Daily Archives: December 1, 2020

Lobster stock levels remain high in Gulf of Maine, but there is cause for concern

The “now” looks solid for local commercial lobster fishery, based on findings reported in the 2020 Atlantic States Marine Fisheries Commission Lobster Benchmark Stock Assessment, which reported the stock at “record high abundance levels.” The good news continued,, The news for southern New England, including southern Maine, remained poor, with a depleted fishery and no signs of resurgence. The research was conducted by several organizations, including the Department of Marine Resources, Gulf of Maine Research Institute and the University of Maine’s Sea Grant program and Lobster Institute. The assessment, released in October, was based on surveys conducted from 2016 through 2018. However, once the research turns to lobster settlements the future does not look as bright. >click to read< 18:29

LFA 34 lobster fishery season sees ongoing weather delay – Thursday will be the earliest

It’s another postponement for the start of the LFA commercial lobster fishery off southwestern Nova Scotia. However a marine forecast of increasing winds during the day on Nov. 30, coupled with a gale warning for Tuesday triggered a delay to the start of the season. An industry conference call was held Tuesday morning, Dec. 1, to consider a new start date. Although Environment Canada’s weather forecast for Wednesday calls for reduced winds, the sea states will still be three to four metres so port reps voted ‘no’ to setting gear on Wednesday. photos, >click to read< 14:06

Weather stretches out delay in opening lucrative southwestern N.S. lobster fishery – Lex Brukovskiy, president of the Maritime Fishermen’s Union Local 9, said today that he’s been informed rough waters means Thursday will be the earliest possible opening day in Lobster Fishing Area 34. >Video, click to read<

Menemsha Fish House Closes Up Shop

Menemsha Fish House, one of the Island’s largest wholesale seafood distributors has been shut down by its parent company, the owners confirmed Monday, as the pandemic continues to churn up rough waters for Vineyard fishermen and decimate the region’s seafood industry. But with the season ending, former operator Peter Lambos and Red’s Best owner Jared Auerbach said the economics of the wholesale market became impossible, forcing Red’s Best to officially close the business at the beginning of October. >click to read< 13:00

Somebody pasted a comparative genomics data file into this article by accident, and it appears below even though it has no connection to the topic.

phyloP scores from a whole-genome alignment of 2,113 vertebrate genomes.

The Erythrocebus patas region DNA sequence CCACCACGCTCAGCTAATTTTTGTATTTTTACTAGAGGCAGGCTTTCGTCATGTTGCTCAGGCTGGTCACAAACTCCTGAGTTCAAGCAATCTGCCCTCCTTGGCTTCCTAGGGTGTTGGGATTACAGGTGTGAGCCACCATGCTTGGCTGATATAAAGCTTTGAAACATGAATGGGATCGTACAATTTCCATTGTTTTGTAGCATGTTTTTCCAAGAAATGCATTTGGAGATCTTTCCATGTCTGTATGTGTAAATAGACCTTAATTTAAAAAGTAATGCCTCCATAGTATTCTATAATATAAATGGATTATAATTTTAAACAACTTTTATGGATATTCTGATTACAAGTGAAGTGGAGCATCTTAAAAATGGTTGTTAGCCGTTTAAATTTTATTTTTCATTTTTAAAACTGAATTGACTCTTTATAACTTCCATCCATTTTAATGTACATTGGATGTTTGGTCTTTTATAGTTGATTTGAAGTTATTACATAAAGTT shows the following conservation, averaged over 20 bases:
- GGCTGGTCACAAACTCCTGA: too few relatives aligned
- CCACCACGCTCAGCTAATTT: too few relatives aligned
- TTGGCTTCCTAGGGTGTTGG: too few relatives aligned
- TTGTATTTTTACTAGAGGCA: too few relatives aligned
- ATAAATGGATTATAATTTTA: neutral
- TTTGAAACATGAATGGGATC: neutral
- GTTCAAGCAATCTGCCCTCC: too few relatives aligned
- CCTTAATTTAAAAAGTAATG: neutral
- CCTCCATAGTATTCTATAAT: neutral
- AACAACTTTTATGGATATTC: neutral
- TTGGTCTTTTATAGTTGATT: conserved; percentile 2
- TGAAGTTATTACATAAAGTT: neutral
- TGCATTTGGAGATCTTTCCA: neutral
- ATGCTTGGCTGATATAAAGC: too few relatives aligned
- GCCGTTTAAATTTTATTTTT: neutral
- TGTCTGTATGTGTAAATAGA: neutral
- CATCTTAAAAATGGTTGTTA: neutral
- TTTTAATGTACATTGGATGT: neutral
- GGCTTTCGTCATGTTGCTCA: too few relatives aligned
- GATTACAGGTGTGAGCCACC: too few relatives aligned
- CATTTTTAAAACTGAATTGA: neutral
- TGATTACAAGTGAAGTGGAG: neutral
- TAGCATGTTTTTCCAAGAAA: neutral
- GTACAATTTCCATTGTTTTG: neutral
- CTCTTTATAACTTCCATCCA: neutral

Inland Fish Fight: Invasive Asian carp threaten Kansas and Missouri waterways

Common carp, which resemble overgrown goldfish, were imported from Europe, where they were popular sportfish and table fare over 150 years ago. But bighead and silver carp were first brought from Asia about 50 years ago, Chapman said. Being plankton eaters, the carp were imported with the hope they could clean waters of unwanted materials, including sewage lagoons. It didn’t work out that way. “There’s never been a fish brought in for large-scale aquaculture that hasn’t escaped into the wild,” Chapman said. “Somebody wasn’t paying attention.” >click to read< 10:47

Cuomo Announces $6.7 Million in Cares Act Funding to Assist New York’s Marine Fishing Industry – Application Period Opens Dec. 1

Governor Andrew M. Cuomo today announced $6.7 million in federal funding is available from the Marine Fisheries Relief Program established by the Coronavirus Aid, Relief and Economic Security, or CARES, Act to assist New York’s marine fishing industry following extensive economic losses resulting from the COVID-19 pandemic. Eligible seafood, commercial marine fishing, and marine recreational for-hire fishing businesses will be able to apply for the funding beginning Dec. 1, to help provide financial relief for this hard-hit and crucially important industry. >click to read< 09:42

Blue collar fishermen deserve to make a living, not persecution from weak minded politicians and wealthy enviros

Austen Brown started fishing commercially with his father off California’s coast when he was only 8 years old. By the time he was 13, Austen was making his own living as a fisherman, and he has spent the past few decades fishing for everything from codfish to shark. But perhaps his favorite target is the elusive swordfish.,, The swordfish is also a favorite catch for Chris Williams, who has spent more than 40 years plying his commercial fishing trade off the California coast, including targeting swordfish with drift gillnets. Tragically, California’s drift gillnet ban comes at the expense of the fishermen and their families who will be put out of business for no good reason. Video, >click to read< 08:34

There’s something in the water: Shrimp!

Back in the 1990s, watermen started noticing shrimp were getting caught in their gill nets in waters just off Virginia Beach. Virginia Marine Resources Commission in 2018 issued free shrimp permits to a couple of watermen in Virginia Beach who would haul in 300 pounds of shrimp on a good day. Today, 12 watermen, with permits, work the waters for shrimp and on a good day, the haul is more than a thousand pounds. 100 people applied for 2020 permits but only 12 permits were issued to watermen in Virginia Beach and the Eastern Shore in a lottery system. Shrimping is also a game of chance. “One day I think I caught 16 shrimp, two days later [I caught] 1700 pounds,” >video, click to read< 07:34